The decisions San Francisco and California make now will have a tremendous precedent-setting impact.
great read, as always. One addition to your list might be something to address the network scalability of these services and how that relates to “Pool”/“Line” features. It always felt sad to see two people waiting at the airport pre pandemic for their rides knowing that they may well be headed for a destination a block apart, and yet their rides fail to be matched not because of an algorithmic failure but rather the deliberate walled garden between the person ordering Uber Pool and Lyft Line. And now, in the post-pandemic era, it seems the companies have been really sluggish to launch them again at all, and I hypothesize that the economies of scale and tipping points might be what is holding them back from offering a compelling service at lower price than standard single person rides.
In a more mature state, robotaxi service feels more like something that aught to be consolidated at a regional level akin to a utility or municipal service. By having a regulated monopoly, perhaps competed for every 5 years, you could probably negotiate better policy terms with the operators and also reasonably expect a higher rate of shared passengers per vehicle by ensuring that all robotaxi requests are hailed through the same system. That data on when/where matching is most abundant also seems like an unbelievably good data source with which to plan bus service - if you can put terms for having access to it.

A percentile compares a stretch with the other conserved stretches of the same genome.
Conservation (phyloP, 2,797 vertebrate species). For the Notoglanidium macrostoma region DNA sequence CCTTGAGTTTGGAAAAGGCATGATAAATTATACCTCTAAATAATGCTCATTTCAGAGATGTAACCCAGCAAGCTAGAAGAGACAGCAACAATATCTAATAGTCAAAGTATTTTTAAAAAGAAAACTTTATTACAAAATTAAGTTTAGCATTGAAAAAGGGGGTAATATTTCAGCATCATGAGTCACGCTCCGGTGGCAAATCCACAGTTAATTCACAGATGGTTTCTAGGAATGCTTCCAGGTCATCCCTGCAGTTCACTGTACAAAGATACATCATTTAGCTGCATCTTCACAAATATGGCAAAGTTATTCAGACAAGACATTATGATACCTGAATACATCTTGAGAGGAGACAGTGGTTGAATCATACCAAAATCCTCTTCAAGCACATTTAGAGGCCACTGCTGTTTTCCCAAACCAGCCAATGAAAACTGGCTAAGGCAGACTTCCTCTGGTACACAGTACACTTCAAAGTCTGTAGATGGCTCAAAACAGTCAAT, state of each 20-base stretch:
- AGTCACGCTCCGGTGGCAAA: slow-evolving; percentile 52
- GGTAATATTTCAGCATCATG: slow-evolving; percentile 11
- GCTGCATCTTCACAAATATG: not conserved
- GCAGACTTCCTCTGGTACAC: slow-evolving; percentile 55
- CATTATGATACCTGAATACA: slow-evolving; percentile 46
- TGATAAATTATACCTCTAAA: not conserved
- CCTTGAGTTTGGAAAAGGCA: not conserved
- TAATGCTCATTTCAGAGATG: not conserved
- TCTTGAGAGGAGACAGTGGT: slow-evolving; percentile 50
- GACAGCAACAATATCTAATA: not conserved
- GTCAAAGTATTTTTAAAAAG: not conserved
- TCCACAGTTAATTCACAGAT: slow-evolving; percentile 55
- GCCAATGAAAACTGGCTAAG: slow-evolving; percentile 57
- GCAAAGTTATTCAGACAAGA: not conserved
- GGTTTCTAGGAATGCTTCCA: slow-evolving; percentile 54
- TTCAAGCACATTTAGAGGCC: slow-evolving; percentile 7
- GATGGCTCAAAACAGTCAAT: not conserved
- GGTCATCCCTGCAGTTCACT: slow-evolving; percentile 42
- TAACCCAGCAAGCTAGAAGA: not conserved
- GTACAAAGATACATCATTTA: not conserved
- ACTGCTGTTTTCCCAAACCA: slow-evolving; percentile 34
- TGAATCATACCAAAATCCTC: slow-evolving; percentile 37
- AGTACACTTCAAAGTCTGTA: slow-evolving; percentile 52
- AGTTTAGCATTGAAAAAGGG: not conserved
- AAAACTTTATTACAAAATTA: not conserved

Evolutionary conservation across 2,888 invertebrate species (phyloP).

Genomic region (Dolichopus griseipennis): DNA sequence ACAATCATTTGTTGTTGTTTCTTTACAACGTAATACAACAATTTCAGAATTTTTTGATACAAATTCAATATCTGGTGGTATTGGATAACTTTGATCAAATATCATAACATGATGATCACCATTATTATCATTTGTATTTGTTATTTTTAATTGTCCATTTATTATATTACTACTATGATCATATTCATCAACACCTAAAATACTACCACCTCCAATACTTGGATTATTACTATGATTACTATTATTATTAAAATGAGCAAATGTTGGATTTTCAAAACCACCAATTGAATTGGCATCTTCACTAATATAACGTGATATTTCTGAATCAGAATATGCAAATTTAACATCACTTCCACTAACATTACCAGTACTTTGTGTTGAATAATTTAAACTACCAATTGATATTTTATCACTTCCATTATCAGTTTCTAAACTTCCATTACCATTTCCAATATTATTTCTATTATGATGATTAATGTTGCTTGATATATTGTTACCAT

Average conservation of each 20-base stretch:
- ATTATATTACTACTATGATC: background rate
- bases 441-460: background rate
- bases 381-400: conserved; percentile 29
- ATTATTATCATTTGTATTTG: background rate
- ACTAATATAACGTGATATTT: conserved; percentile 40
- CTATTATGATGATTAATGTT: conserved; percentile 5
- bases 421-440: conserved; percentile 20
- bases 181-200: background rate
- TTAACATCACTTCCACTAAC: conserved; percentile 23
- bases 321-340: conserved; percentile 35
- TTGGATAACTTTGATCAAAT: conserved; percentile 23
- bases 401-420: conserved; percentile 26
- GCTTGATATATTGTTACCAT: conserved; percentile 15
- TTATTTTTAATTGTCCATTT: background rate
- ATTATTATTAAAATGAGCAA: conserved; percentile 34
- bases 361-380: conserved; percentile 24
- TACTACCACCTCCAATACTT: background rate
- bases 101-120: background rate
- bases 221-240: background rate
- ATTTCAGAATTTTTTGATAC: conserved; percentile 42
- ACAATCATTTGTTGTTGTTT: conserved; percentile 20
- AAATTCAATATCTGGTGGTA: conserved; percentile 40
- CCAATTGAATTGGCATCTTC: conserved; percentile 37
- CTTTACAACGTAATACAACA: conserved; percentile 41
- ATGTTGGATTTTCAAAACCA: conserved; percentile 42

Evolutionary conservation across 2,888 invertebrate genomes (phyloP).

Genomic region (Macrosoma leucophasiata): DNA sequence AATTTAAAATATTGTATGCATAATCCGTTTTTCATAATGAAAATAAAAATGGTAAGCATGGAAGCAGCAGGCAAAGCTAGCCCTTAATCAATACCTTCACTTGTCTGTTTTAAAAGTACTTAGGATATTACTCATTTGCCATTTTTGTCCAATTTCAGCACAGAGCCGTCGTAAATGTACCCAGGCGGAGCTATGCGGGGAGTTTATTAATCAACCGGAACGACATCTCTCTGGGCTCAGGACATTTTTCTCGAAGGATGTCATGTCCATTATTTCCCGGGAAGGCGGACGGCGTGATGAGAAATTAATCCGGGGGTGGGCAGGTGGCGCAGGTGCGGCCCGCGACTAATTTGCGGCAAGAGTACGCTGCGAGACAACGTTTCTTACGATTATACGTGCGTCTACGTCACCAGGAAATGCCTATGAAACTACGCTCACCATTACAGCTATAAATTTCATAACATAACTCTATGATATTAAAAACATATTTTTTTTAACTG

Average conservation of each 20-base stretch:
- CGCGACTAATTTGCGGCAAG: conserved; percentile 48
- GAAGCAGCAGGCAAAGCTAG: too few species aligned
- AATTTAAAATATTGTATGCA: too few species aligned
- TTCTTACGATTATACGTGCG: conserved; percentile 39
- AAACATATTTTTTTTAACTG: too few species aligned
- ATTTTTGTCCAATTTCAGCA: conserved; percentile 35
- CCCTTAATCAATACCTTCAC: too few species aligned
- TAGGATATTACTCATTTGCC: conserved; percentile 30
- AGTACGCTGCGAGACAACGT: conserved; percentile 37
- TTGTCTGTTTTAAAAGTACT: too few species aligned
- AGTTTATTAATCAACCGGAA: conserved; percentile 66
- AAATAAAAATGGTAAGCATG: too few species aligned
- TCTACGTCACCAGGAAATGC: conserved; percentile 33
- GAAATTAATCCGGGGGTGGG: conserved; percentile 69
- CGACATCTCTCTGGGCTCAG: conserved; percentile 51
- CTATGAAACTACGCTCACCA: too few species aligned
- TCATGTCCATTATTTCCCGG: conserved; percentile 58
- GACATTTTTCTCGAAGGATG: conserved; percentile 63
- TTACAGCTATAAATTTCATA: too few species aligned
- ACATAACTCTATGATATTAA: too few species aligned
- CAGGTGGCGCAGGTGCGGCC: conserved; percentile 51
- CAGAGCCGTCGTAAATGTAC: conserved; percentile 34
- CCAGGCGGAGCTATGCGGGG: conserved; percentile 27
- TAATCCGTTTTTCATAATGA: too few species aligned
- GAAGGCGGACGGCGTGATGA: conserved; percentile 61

This is regulated monopoly model basically akin to how public transit works in Europe and in some US cities where private operators bid on service contracts for a municipal public transit system. Also true for paratransit services which are more similar. It’s also more similar to taxis - where within a given location there’s often only one operating taxi service but with tight municipal control.
Anyway, I don’t really trust people to get that kind of contract language right to mandate a single robotaxi operator and procure it today, but I hope we can get there.
I don't get the argument for treating these differently from any preexisting taxis or ride hailing. The externalities seem the same